Studies have shown that chronic or repeated ingestion of water with arsenic over a person’s lifetime is associated with increased risk of cancer (of the skin, bladder, lung, kidney, nasal passages, liver or prostate) and non-cancerous effects (diabetes, cardiovascular and neurological disorders).
Ferguson says the key phrase in the preceding statement is “over a person’s lifetime.”
Over a lifetime
He provided the News with the documentation for arsenic from the Guidelines for Canadian Drinking Water Quality.
Ferguson said the Canadian guidelines for carcinogenics (cancer-causing substances) are based on the principle of a 70 kg. adult consuming 1.5 litres per day of water containing arsenic over a lifetime (80 years).
Ferguson added that if residents of a community were drinking 1.5L of water per day at the Maximum Acceptable Concentration (MAC) of arsenic, “We would expect to see one additional cancer for every 100,000 to 1,000,000 people.”
He said the two Lillooet wells that are the focus of concern (both located at Conway Park) have not been in operation for the length of time necessary to create worries about long-term arsenic exposure.
The Conway Park wells were constructed in 1994 because the municipality concluded Town Creek could not meet summer water demands. When the wells were installed, the MAC for arsenic was at 25 ppb (parts per billion) and the wells were under that limit and considered safe.
In 2006, the federal government revised its guidelines and the MAC dropped to 10 ppb.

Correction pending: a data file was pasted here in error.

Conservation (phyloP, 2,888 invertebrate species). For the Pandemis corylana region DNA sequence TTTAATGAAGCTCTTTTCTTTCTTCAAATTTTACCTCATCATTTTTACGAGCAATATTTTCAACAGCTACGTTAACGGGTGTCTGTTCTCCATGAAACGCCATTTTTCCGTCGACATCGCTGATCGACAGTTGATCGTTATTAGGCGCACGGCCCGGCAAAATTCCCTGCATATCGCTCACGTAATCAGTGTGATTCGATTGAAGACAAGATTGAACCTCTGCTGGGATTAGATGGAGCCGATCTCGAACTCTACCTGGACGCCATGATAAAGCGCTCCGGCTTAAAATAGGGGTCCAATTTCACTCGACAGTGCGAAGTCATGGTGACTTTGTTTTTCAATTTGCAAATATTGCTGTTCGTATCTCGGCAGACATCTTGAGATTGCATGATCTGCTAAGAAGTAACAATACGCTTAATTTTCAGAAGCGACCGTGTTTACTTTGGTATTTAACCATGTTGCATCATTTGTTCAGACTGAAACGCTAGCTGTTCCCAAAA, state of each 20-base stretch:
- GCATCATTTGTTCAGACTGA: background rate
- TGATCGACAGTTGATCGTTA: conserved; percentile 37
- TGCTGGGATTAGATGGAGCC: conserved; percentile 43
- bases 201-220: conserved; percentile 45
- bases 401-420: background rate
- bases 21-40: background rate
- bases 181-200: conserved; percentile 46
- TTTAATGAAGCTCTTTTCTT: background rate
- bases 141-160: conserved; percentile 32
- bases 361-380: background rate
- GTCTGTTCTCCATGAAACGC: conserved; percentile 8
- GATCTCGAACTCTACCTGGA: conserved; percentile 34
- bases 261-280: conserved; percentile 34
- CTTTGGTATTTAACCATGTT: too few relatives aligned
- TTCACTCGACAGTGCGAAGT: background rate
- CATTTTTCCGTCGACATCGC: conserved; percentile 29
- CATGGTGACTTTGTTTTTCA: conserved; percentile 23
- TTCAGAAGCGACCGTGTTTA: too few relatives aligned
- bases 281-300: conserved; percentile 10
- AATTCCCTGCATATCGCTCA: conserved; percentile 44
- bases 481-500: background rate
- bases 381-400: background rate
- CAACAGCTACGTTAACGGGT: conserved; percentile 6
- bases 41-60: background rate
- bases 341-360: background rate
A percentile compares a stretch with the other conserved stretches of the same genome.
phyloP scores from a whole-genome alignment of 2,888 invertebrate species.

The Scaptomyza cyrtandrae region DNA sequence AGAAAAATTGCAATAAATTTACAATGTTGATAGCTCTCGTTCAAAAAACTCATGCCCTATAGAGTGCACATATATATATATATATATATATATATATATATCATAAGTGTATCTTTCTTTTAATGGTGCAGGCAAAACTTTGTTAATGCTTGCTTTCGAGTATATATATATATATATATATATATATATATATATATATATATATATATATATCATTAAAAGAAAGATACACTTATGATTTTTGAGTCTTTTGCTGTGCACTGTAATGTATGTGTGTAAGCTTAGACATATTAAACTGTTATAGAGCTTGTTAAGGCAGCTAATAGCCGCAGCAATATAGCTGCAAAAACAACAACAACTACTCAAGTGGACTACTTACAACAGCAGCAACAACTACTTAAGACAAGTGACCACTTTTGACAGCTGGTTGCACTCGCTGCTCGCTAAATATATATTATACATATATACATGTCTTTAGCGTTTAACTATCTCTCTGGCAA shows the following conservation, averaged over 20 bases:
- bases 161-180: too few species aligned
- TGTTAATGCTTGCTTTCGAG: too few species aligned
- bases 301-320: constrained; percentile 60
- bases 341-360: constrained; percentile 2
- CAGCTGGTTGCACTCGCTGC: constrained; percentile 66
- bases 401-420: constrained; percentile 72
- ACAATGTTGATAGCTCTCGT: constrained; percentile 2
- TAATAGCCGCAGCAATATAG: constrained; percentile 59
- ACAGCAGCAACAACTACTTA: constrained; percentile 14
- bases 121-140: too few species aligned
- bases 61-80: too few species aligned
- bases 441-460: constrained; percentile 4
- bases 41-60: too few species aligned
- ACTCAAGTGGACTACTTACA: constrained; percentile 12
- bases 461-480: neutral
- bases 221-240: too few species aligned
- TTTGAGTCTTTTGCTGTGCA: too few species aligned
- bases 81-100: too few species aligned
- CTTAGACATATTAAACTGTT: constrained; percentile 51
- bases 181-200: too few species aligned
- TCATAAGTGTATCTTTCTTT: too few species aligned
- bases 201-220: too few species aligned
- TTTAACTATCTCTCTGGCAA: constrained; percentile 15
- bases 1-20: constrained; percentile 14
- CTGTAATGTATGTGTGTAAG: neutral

Although the wells exceeded the limit after the 2006 change in guidelines, Ferguson said neither the District nor IHA sampled the wells regularly because they were used infrequently and primarily to satisfy summer irrigation demands.
Because of concerns raised by the Lillooet Ratepayers Association and others, the subject of arsenic in the wells came under closer scrutiny in subsequent years.
In 2009, Ferguson says the wells were pressed into service because Town Creek was experiencing high NTU (turbidity) levels as a result of the forest fire in the watershed. The creek was taken off line at that time.
“The District continued to sample the wells for arsenic on a weekly basis for some time to see if the arsenic levels would decrease with use, increase with use or remain constant,” Ferguson continued. “Sampling was discontinued as the wells were not being utilized and the value of reporting was questioned.”
The two Conway Park wells were taken offline in September 2010 and have not been used since then.
He says his understanding is that use of the wells “could be described as intermittent at best.”
“So in summary,” Ferguson stated, “the wells have been used infrequently since they were constructed, use would certainly not meet the criteria of a lifetime (80 years), and there are many other social, economic, educational and lifestyle issues that affect the Lillooet mortality rate.”
Significant causes of death
He referred the News to the significant causes of death listed in the IHA’s April 2009 Lillooet Local Health Area Profile. The top five causes of death within the Health Area were malignant neoplasms (cancer), diseases of the circulatory system, alcohol-related deaths and diseases of the respiratory and digestive systems. Motor vehicle accidents were also a significant cause of death in this health area.